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Children's Internet Protection Act (CIPA)

The Children’s Internet Protection Act (CIPA) is a federal law enacted by Congress to address concerns about access to offensive content over the Internet on school and library computers. CIPA imposes certain types of requirements on any school or library that receives funding for Internet access or internal connections from the E-rate program – a program that makes certain communications technology more affordable for eligible schools and libraries. In early 2001, the FCC issued rules implementing CIPA.

Protecting Children in the 21st Century
 

As Title II of the Broadband Data Improvement Act, the Protecting Children in the 21st Century Act was signed into law in 2008. This legislation adds statutory language to existing FCC rules for implementing CIPA (Children's Internet Protection Act). As a result, the Protecting Children in the 21st Century Act has an impact for districts and schools with respect to their E-Rate compliance. The new online Internet safety requirements in the "Protecting Children in the 21st Century Act" requires schools' Internet Safety Policies to include "... educating minors about appropriate online behavior, including interacting with other individuals on social networking websites and in chat rooms and cyberbullying awareness and response."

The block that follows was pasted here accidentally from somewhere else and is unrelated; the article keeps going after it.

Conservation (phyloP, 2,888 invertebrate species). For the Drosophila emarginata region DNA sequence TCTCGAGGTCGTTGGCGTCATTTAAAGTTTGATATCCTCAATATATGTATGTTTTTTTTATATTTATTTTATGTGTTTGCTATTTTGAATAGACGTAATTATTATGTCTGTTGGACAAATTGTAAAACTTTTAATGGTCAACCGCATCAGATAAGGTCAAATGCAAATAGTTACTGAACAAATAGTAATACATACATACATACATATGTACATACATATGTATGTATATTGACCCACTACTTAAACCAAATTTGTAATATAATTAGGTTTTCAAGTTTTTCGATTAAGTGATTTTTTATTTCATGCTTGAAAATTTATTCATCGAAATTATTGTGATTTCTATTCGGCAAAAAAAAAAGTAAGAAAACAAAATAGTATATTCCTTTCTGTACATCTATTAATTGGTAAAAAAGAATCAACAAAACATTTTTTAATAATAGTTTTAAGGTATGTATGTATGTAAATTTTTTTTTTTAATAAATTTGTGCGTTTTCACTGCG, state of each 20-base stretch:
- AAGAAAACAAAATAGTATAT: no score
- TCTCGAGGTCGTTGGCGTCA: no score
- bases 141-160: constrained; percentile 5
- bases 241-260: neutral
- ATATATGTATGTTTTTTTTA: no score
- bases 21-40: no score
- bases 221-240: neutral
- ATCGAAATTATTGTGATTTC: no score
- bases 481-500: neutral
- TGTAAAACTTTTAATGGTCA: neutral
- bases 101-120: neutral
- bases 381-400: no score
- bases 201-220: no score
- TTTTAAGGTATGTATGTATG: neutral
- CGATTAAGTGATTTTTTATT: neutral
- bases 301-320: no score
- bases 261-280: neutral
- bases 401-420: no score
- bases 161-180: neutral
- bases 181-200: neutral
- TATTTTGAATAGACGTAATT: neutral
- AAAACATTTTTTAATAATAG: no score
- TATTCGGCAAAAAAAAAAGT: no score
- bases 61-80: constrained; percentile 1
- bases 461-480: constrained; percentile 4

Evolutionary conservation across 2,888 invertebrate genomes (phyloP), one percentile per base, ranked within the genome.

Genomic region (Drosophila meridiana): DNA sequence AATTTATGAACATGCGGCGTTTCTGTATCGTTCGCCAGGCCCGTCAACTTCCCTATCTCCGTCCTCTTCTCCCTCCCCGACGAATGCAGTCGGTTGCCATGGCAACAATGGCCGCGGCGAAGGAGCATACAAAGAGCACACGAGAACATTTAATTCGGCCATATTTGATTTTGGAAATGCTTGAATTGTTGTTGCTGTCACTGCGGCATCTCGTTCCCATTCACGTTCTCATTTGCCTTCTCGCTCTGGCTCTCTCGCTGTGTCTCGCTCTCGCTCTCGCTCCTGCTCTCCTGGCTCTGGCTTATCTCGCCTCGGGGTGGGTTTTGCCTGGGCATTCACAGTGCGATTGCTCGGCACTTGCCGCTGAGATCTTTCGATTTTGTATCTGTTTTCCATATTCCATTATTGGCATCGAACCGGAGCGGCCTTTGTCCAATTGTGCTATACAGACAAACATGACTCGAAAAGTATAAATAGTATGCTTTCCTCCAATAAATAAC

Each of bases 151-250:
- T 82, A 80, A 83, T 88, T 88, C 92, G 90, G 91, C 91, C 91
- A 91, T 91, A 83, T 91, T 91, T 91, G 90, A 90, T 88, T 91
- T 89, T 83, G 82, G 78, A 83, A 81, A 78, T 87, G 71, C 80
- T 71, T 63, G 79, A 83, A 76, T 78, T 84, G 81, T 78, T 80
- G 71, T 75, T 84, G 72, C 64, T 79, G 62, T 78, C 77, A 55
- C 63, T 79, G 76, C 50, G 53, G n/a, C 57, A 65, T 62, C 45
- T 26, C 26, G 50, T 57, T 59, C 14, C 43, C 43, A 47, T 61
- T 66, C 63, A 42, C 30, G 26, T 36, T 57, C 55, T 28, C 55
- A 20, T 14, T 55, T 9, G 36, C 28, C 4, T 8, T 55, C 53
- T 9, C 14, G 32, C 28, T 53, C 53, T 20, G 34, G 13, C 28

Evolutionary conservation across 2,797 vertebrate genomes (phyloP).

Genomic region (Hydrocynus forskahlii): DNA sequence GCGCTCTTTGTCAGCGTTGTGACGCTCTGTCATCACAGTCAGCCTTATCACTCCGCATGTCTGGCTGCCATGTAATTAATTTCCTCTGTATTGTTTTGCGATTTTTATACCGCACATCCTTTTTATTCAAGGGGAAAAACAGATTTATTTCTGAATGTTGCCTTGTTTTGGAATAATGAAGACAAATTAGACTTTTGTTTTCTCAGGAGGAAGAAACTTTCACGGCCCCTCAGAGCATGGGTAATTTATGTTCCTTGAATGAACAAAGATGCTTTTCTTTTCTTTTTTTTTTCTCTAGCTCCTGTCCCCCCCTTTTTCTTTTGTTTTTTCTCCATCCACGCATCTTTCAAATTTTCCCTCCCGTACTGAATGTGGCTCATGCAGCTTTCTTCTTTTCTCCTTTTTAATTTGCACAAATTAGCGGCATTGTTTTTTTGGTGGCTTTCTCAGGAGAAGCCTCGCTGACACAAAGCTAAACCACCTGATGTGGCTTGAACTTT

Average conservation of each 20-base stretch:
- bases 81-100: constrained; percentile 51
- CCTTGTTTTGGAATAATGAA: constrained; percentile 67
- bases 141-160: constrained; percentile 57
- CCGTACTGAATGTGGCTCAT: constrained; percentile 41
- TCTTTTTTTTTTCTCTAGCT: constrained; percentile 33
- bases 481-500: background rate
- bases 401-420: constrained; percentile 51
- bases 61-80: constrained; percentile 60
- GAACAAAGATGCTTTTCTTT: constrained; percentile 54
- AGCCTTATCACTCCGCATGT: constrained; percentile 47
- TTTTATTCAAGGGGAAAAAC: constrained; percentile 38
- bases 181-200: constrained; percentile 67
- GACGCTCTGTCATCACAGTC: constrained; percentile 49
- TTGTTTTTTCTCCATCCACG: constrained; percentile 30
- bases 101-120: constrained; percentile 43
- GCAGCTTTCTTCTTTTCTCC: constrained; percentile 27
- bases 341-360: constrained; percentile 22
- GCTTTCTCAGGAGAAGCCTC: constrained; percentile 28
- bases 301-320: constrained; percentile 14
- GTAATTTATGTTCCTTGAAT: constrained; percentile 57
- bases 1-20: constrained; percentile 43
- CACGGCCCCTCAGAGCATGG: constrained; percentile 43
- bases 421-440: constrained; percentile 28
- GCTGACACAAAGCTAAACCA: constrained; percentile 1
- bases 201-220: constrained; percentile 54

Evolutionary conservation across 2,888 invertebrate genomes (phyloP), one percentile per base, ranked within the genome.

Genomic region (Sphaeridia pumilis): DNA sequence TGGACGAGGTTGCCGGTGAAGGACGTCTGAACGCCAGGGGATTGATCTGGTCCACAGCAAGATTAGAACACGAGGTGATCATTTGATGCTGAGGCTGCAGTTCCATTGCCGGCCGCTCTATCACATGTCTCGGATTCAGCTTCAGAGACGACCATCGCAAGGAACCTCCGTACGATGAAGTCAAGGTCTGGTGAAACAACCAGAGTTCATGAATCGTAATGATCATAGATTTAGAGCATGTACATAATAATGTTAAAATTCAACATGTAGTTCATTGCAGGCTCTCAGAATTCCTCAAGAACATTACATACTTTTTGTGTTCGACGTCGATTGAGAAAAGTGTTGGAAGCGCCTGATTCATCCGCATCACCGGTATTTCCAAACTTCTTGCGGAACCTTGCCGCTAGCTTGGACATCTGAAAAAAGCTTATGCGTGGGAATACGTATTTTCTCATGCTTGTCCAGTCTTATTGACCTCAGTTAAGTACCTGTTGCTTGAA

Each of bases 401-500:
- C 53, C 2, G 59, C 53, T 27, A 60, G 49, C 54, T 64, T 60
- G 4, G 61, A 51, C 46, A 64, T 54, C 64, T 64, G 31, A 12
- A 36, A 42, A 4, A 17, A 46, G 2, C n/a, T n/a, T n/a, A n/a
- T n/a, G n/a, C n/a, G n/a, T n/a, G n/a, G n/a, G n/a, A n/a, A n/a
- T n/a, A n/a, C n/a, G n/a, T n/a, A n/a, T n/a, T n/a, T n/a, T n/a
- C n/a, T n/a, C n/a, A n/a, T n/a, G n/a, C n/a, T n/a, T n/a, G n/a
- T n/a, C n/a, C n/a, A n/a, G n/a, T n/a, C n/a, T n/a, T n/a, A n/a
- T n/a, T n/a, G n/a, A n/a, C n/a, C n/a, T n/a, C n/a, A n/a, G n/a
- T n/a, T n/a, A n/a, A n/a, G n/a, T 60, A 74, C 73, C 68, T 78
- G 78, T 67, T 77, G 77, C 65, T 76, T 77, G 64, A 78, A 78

Cyberbullying

     The Internet provides the perfect forum for cyberbullies, individuals whose aim is to gain gratification from the distress caused by provoking and tormenting others. The anonymity, ease of provocation, and almost infinite source of targets means the Internet is full of predators from pedophiles targeting children to serial bullies targeting anybody. Here are some helpful tips on dealing with cyber bullies:
1.)  If you are the victim of a Cyber Bully you should talk to someone. Do not       keep these feelings inside.  Talk to a trusted adult, brother, sister, mom,       dad, teacher, or counselor.     
2.) Report the abuse to the Internet Service Provider (ISP).  They can help to      remove any unwanted postings.  Not reporting it can leave the information      in cyber space and will be searchable.
3.) Refrain from acknowledging the bullies attack.  The Play Ground Bully            gets their satisfaction immediately.  The Cyber Bully is waiting for a              response.  Not responding will often result in the Bully going away.
4.) Keep a copy and record of all forms of abuse.  This record should be              shared with your parents, school and law enforcement for possible                prosecution or school discipline. 



Links
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Video Links
Cyber Safety K-5 (Video)
Common Sense 6-12 (Video)
Staying Safe Online (Parents)

Curriculum
Cyber Safety (Curriculum)






Acceptable Use Policy


Current AUP 7/1/2012

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